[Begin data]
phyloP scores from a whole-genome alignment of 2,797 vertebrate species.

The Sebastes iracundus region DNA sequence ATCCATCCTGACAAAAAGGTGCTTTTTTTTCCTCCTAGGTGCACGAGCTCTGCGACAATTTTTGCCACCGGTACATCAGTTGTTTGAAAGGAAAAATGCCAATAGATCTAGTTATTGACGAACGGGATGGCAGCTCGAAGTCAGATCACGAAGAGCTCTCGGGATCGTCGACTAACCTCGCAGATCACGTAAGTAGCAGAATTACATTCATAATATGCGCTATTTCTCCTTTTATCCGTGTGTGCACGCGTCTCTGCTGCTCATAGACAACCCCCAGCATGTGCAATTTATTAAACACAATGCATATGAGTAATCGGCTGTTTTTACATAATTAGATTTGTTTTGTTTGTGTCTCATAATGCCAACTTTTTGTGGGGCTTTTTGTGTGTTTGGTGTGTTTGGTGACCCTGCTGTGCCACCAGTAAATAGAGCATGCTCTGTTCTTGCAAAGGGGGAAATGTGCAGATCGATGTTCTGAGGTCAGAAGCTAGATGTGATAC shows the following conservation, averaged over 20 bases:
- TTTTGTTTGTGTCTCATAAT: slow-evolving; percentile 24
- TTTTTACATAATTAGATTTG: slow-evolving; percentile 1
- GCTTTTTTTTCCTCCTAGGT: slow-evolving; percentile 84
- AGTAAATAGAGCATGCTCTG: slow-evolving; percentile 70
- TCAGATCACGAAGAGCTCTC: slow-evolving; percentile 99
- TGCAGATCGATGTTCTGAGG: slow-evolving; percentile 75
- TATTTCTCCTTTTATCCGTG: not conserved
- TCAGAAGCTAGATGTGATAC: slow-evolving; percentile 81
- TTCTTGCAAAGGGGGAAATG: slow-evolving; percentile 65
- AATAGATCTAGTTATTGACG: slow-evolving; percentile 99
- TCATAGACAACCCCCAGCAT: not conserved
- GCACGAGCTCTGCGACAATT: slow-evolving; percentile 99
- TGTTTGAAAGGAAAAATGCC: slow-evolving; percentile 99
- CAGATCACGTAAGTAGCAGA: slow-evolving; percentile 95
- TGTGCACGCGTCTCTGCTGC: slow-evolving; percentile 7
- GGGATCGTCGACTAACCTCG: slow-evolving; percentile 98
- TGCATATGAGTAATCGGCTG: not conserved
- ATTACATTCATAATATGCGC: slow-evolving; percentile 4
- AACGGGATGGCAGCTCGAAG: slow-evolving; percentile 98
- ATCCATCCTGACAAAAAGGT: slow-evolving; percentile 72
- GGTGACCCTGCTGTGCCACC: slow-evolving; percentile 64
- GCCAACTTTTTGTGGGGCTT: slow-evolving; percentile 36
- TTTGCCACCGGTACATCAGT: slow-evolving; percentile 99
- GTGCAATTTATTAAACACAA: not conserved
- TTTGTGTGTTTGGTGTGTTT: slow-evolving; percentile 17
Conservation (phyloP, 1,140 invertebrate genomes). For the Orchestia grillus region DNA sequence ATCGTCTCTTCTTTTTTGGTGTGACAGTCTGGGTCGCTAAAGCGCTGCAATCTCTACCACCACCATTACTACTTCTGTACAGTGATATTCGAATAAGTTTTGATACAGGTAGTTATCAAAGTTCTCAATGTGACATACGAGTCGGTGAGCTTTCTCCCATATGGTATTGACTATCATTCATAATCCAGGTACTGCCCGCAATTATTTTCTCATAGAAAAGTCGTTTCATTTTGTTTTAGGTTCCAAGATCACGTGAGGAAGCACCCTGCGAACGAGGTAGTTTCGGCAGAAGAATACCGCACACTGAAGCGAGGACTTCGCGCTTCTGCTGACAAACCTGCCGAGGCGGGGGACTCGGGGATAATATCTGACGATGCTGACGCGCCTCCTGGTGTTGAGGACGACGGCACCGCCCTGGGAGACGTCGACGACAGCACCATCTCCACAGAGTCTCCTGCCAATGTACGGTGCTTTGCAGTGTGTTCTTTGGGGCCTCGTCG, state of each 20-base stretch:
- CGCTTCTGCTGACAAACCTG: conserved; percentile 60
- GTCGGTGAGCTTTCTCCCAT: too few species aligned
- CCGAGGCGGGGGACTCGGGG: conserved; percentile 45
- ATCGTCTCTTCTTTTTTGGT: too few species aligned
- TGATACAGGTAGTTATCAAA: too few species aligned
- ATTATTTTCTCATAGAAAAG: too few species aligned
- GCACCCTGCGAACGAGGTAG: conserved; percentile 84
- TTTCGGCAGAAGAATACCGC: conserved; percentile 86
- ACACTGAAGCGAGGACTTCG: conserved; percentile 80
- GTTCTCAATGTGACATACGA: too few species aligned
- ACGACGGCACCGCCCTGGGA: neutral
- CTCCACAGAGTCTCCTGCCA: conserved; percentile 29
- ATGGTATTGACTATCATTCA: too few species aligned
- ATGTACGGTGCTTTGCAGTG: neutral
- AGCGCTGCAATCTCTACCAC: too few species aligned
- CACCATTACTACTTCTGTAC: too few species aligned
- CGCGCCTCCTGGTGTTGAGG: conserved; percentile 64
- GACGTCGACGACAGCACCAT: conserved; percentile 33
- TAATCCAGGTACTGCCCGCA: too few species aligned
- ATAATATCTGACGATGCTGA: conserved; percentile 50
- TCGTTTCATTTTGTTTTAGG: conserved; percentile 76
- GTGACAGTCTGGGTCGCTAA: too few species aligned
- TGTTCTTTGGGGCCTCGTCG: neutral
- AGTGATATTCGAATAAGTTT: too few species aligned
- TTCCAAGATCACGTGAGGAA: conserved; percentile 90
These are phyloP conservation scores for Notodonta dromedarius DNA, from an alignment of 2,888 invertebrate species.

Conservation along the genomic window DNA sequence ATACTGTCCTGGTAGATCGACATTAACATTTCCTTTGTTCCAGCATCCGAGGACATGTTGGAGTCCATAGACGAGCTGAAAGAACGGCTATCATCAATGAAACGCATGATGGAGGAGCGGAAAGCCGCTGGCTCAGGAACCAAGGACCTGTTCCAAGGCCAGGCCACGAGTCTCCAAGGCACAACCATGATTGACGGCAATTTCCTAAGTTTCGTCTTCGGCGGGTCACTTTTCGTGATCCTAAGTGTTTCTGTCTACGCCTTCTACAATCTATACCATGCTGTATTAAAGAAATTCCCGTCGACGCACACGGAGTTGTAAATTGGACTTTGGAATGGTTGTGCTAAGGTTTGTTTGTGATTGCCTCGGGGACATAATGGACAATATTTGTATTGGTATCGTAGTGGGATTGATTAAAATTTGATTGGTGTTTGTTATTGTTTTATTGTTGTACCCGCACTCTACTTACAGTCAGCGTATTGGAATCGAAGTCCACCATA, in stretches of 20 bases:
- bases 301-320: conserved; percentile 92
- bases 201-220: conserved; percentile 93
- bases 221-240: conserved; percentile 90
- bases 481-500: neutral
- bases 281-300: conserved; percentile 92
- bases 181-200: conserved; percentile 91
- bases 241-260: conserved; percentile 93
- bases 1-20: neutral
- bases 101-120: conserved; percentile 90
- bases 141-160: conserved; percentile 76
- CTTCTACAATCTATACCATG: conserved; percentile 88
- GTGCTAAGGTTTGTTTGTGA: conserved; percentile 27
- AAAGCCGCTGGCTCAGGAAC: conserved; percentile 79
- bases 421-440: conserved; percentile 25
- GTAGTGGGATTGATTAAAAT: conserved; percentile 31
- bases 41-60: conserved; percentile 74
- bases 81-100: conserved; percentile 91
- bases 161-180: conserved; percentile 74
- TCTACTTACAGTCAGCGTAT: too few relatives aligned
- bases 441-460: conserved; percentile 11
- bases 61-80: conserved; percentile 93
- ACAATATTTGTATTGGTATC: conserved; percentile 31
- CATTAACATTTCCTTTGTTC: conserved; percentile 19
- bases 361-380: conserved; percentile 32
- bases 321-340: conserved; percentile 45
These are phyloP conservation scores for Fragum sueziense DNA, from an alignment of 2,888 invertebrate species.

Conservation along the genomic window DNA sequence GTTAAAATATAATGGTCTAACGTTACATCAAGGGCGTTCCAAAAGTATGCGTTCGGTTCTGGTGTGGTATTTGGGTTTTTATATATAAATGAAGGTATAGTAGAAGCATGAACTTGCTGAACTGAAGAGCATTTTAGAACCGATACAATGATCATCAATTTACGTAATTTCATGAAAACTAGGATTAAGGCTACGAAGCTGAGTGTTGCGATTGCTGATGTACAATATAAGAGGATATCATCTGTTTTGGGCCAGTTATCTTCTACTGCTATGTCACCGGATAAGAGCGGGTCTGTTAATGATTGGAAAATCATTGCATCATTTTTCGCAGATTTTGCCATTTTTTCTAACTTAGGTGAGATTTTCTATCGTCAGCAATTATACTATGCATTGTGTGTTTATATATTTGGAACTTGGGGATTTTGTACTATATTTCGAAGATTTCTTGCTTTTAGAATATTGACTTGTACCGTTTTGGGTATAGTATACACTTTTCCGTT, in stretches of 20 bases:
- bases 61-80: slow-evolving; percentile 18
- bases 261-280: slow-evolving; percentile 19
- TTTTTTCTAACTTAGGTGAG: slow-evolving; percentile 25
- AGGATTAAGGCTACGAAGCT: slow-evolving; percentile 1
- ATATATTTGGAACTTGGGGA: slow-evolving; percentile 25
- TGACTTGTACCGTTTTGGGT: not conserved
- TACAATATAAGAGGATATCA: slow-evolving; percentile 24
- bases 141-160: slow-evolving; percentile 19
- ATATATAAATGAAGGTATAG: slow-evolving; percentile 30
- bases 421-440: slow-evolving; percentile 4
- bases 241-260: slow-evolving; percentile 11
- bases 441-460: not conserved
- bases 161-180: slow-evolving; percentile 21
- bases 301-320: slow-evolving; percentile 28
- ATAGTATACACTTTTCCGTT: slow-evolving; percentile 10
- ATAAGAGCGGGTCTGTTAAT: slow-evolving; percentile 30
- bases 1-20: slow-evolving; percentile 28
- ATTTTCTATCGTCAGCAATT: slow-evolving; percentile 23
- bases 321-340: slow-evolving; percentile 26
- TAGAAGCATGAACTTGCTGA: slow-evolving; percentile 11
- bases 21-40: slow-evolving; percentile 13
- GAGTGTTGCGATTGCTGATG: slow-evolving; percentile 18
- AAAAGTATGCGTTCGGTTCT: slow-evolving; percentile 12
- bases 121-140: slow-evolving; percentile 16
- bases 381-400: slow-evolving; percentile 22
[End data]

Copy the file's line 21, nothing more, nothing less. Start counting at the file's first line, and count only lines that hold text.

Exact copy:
- AACGGGATGGCAGCTCGAAG: slow-evolving; percentile 98